Hall remained managing partner until 1961.
The Morgan Stanley Foundation launches in 1961.
Morgan Stanley credits itself with having created the first viable computer model for financial analysis in 1962, thereby starting a new trend in the field of financial analysis.
In 1966, together with the Morgan Guaranty Trust Company, it established a French subsidiary to broaden its international operations.
The firm acquired Brooks, Harvey & Co., Inc. in 1967 and established a presence in the real estate business.
In 1969, Morgan Stanley plunged deeper into real estate financing when it bought a controlling interest in Brooks, Harvey & Company, Inc.
The company created a mergers and acquisition department in 1972 to help its clients find and evaluate appropriate acquisition targets and to provide strategic planning to complete the deals.
In 1973, Morgan Stanley opened a research department and entered the equity markets full-scale.
He was soon followed by Chester Lasell, and in 1973, by Robert Baldwin.
Morgan Stanley’s Asset Management Division, which began in 1975, became a strong revenue producer.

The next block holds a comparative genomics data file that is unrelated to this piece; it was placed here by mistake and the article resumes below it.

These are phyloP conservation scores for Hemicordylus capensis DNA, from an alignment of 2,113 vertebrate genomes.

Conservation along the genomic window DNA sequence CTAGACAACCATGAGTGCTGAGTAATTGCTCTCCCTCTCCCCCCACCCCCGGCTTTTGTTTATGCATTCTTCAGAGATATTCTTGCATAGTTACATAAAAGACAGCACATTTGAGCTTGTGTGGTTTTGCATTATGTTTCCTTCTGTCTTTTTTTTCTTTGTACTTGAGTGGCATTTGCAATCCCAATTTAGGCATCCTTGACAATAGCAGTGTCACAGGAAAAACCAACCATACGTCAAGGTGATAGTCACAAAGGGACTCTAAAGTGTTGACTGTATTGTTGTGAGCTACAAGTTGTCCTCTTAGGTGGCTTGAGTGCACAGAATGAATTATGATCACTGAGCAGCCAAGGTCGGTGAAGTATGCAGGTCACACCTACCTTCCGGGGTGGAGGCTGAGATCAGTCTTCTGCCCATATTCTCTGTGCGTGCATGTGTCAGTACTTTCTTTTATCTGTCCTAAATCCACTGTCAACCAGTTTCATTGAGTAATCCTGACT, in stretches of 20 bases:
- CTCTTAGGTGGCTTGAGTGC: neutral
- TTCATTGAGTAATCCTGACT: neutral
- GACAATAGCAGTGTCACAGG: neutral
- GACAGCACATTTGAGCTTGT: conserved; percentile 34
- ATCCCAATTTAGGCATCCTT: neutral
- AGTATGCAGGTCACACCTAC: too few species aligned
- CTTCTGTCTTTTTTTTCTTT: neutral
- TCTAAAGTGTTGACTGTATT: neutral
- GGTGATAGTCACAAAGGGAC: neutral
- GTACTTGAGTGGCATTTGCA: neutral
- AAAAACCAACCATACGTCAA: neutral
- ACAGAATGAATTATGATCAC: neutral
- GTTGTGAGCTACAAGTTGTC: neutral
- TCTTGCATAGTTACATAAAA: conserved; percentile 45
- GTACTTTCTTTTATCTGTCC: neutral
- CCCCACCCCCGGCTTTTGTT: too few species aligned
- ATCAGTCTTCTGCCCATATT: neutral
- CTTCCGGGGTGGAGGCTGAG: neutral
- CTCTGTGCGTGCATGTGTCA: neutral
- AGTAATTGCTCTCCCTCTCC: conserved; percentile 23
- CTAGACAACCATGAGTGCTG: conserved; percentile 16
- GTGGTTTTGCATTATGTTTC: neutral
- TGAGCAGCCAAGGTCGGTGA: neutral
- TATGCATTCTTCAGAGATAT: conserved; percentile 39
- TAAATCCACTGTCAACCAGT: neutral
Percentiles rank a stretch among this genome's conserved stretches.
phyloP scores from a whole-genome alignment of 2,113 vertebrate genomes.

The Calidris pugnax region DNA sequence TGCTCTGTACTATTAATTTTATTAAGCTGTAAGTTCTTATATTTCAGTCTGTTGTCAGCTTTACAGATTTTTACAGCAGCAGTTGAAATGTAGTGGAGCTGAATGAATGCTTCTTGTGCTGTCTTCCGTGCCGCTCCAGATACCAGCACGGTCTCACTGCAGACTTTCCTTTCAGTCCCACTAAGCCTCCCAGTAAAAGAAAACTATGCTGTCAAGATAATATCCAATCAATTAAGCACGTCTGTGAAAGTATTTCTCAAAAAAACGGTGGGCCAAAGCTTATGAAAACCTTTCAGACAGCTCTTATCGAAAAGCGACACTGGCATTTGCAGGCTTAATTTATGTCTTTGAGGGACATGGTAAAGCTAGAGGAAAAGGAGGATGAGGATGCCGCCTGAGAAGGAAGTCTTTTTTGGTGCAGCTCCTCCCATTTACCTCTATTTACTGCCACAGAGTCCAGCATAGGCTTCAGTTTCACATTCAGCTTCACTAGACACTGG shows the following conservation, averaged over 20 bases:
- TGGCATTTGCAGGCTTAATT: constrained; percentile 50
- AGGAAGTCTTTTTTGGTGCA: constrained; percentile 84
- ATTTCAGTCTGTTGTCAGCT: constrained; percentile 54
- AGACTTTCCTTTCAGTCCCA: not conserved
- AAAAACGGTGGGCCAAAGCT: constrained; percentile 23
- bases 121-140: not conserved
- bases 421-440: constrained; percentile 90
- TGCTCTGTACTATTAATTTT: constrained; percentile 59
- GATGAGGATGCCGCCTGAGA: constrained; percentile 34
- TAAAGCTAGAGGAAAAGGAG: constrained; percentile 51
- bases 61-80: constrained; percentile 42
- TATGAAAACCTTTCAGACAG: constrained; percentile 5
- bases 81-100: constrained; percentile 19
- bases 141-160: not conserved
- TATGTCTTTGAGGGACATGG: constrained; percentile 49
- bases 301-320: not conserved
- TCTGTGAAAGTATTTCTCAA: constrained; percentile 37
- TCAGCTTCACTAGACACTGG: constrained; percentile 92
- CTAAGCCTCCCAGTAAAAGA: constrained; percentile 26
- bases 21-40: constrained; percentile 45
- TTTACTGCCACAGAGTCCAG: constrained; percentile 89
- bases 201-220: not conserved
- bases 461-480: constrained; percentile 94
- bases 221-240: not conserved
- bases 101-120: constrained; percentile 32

Morgan Stanley began to offer individual investment services to wealthy individuals and to smaller institutional investors in 1977.
The Dealmakers: Inside the World of Investment Banking, Garden City, New York, Doubleday, 1984.
Morgan Stanley develops TAPS, the first automated trade-processing system, in 1984, with the Fixed Income Division launching the following year.
In 1986, the firm goes public to raise capital for further growth.
The company was the only New York investment bank to increase its profits in 1987.
At that point, Morgan Stanley faced a backlash from its heady days of the 1980s in the form of numerous lawsuits relating to its leveraged buyout and merger and acquisition activities. As a result of a 1991 jury award, the company had to pay $16 million to investors for its part in the failure of First RepublicBank Corp.
Stevenson, Richard W., “Financial Merger Is Scuttled: Morgan Stanley and Warburg Part Ways,” New York Times, December 16,1994, pp.D1–D2.